Last October, the Shrine of Christ the King in Chicago suffered a devastating fire. This historic parish, under the care of the Institute of Christ the King, offered the Traditional Latin Mass every day. At first, it appeared that the parish — which was not insured — might be a total loss. But a fundraising campaign that raised over half a million dollars gave hope of restoration.
Until last week, when the Archdiocese of Chicago received a demolition permit for the building:
Demolition appeared avoidable when, at a Feb. 8 press conference, The Coalition to Save The Shrine, a body of parishioners and Woodlawn community members pushing for the preservation of the landmark church, announced that $450,000 in pledges had been raised specifically for the building’s stabilization.
The Archdiocese declined to comment beyond acknowledging the obtainment of the demolition permit.
Gabriel Piemonte, an active member of The Coalition to Save The Shrine and past editor of the Hyde Park Herald, expressed concern but remained hopeful.
“We can’t be 100 percent sure what this means but it’s definitely worrisome,” Piemonte said. “It adds a level of anxiety, but doesn’t change much.”
Ward Miller, executive director of Preservation Chicago, an organization that has rallied for the conservation of the historic Woodlawn church, showed disappointment with the Archdiocese’s decision to acquire the permit.
“Perhaps they are just following up with it as an option,” Miller said. “I hope it indicated that they are just following through with a process they started with the city, but that there is still an open dialogue.”
It’s impossible to say for certain what the Archdiocese plans. But it’s a worrying development for advocates of shrine restoration. This 1-minute video explains briefly the stakes, and shows the former beauty of the shrine, along with the extent of the damage:
Please sign the petition asking the Archdiocese to save the shrine.
Steve Skojec is the Founding Publisher of OnePeterFive.com. He received his BA in Communications and Theology from Franciscan University of Steubenville in 2001. His commentary has appeared in The New York Times, USA Today, The Washington Post, The Washington Times, Crisis Magazine, EWTN, Huffington Post Live, The Fox News Channel, Foreign Policy, and the BBC. Steve and his wife Jamie have eight children. You can find more of his writing at his Substack, The Skojec File.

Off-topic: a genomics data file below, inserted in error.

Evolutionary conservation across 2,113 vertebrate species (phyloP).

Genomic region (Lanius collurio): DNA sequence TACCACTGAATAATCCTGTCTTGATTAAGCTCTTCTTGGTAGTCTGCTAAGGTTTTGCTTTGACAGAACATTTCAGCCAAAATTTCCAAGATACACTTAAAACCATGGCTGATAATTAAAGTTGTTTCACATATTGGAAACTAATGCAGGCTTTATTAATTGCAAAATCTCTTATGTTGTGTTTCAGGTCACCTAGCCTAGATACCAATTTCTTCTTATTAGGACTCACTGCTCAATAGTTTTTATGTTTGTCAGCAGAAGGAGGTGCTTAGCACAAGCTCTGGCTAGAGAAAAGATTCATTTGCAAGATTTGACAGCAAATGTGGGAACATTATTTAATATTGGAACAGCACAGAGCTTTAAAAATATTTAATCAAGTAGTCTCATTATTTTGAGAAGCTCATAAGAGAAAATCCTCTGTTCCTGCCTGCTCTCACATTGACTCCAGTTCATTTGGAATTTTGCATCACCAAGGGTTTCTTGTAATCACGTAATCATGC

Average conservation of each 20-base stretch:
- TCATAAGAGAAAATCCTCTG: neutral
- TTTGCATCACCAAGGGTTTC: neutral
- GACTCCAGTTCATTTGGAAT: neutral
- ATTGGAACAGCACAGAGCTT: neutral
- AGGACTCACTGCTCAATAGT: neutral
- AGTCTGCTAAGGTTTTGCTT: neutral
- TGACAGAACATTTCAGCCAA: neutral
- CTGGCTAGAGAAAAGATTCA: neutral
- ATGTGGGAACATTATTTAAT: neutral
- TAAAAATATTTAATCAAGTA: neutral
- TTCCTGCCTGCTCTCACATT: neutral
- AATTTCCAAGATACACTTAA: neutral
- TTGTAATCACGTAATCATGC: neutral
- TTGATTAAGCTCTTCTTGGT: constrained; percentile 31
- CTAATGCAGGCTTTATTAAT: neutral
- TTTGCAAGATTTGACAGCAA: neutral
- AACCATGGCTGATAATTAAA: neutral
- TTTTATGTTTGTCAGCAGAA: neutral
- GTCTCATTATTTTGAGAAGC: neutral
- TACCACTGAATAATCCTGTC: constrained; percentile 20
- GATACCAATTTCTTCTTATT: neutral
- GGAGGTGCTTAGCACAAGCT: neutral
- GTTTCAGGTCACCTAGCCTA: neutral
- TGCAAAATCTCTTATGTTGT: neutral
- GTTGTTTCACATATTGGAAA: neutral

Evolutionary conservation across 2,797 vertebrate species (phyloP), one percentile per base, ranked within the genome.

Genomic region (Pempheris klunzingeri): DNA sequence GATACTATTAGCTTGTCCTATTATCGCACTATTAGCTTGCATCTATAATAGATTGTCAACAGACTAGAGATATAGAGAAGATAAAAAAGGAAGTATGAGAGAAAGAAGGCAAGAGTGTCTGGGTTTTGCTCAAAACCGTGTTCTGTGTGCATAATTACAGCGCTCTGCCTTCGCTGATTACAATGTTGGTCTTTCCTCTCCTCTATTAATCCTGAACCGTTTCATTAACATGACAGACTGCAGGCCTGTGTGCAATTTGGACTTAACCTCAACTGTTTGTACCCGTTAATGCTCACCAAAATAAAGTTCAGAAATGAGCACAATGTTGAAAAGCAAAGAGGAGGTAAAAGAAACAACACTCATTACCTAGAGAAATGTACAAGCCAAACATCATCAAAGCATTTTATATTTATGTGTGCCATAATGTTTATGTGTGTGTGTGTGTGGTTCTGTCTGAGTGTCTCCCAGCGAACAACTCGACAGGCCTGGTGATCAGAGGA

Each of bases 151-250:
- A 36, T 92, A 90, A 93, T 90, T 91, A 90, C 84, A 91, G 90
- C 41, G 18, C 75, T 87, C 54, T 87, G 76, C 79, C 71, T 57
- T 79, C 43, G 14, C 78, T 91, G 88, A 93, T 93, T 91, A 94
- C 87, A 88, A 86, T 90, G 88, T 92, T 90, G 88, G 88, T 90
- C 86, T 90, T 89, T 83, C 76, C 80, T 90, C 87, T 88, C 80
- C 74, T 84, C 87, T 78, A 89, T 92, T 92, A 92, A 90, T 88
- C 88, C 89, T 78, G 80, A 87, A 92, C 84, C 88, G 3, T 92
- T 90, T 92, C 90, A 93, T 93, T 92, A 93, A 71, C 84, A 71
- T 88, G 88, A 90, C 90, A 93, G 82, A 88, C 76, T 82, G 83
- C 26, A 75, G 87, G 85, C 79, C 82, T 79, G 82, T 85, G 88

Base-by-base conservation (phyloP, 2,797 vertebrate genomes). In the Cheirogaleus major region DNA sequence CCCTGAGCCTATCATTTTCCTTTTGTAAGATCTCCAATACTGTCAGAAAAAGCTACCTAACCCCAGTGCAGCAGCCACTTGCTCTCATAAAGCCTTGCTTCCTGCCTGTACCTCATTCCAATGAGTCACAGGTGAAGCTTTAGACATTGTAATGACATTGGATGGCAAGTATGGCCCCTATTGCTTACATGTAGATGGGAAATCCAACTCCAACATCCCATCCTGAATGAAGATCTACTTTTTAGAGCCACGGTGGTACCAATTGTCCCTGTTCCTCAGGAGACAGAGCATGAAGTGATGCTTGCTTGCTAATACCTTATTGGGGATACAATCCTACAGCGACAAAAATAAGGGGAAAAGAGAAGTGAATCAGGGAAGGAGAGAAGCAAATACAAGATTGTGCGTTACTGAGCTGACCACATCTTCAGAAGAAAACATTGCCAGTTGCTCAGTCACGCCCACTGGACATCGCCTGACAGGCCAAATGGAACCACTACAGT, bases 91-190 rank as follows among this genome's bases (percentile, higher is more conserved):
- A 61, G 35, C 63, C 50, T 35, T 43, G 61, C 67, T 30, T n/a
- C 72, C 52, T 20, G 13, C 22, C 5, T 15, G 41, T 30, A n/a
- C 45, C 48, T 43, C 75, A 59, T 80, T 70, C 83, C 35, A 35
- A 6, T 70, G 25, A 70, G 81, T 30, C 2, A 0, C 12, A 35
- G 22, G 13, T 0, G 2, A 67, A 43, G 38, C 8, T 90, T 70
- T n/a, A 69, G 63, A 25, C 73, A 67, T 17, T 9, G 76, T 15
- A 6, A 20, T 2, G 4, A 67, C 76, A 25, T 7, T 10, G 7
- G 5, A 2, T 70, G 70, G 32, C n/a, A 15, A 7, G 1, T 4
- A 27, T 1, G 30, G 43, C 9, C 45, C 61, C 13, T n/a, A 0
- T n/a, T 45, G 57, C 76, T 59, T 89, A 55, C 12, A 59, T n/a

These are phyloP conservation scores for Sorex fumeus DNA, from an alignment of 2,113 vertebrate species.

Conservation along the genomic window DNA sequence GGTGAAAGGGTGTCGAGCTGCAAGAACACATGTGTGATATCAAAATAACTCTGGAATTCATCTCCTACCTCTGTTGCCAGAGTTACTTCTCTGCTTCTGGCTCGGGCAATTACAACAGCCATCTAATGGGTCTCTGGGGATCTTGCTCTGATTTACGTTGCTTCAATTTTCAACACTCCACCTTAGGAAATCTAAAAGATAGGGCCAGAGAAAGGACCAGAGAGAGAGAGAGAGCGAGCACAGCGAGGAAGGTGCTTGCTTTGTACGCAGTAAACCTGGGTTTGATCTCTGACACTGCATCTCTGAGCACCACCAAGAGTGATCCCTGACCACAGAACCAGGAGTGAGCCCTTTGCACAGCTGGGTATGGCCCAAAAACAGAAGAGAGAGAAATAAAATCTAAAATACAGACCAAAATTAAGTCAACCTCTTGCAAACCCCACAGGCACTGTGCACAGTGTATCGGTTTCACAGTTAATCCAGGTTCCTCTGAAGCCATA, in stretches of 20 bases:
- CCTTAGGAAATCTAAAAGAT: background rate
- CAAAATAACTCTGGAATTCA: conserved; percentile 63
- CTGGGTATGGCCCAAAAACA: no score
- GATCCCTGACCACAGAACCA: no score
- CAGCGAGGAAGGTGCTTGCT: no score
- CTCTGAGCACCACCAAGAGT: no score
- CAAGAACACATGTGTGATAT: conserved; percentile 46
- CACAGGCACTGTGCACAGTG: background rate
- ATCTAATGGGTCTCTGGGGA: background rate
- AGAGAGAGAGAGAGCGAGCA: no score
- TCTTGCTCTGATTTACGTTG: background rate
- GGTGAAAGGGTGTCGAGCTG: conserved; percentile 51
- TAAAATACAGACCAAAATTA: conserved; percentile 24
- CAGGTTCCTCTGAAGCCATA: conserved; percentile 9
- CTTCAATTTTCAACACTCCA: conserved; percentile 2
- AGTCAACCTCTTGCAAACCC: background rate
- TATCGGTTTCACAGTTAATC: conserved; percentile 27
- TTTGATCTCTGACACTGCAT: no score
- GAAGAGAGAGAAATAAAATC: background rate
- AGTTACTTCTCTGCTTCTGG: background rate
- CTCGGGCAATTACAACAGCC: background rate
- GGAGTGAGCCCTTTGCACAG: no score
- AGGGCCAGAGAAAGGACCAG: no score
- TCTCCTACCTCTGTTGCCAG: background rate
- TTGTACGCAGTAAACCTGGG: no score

Does anyone know how extensive this “significant structural damage” is? Could it be that demolition is unavoidable for safety’s sake? Does the archdiocese have any intentions on rebuilding after demolition?
So many questions……no answers. Keep in mind that Cupich is the Bishop that locked traditionalists out of their parish (literally locked them out) because they wanted to celebrate a TLM on Holy Thursday in his old Diocese. They ended up having Mass outside. With him at the helm in Chicago, the situation is not hopeful. He is a true blue Francis Bishop that has not ‘mellowed’ but only gotten worse as of late. Unfortunately, I don’t have much hope with this situation, I think he will do anything he can to put the kibosh on tradition.
That’s what’s so disturbing about this story– that the Archdiocese has
been so opaque about what it has in mind for the parish. Surely any
bishop who respected his flock would be forthcoming with whatever
decisions needed to be made. Perhaps the demolition permit is needed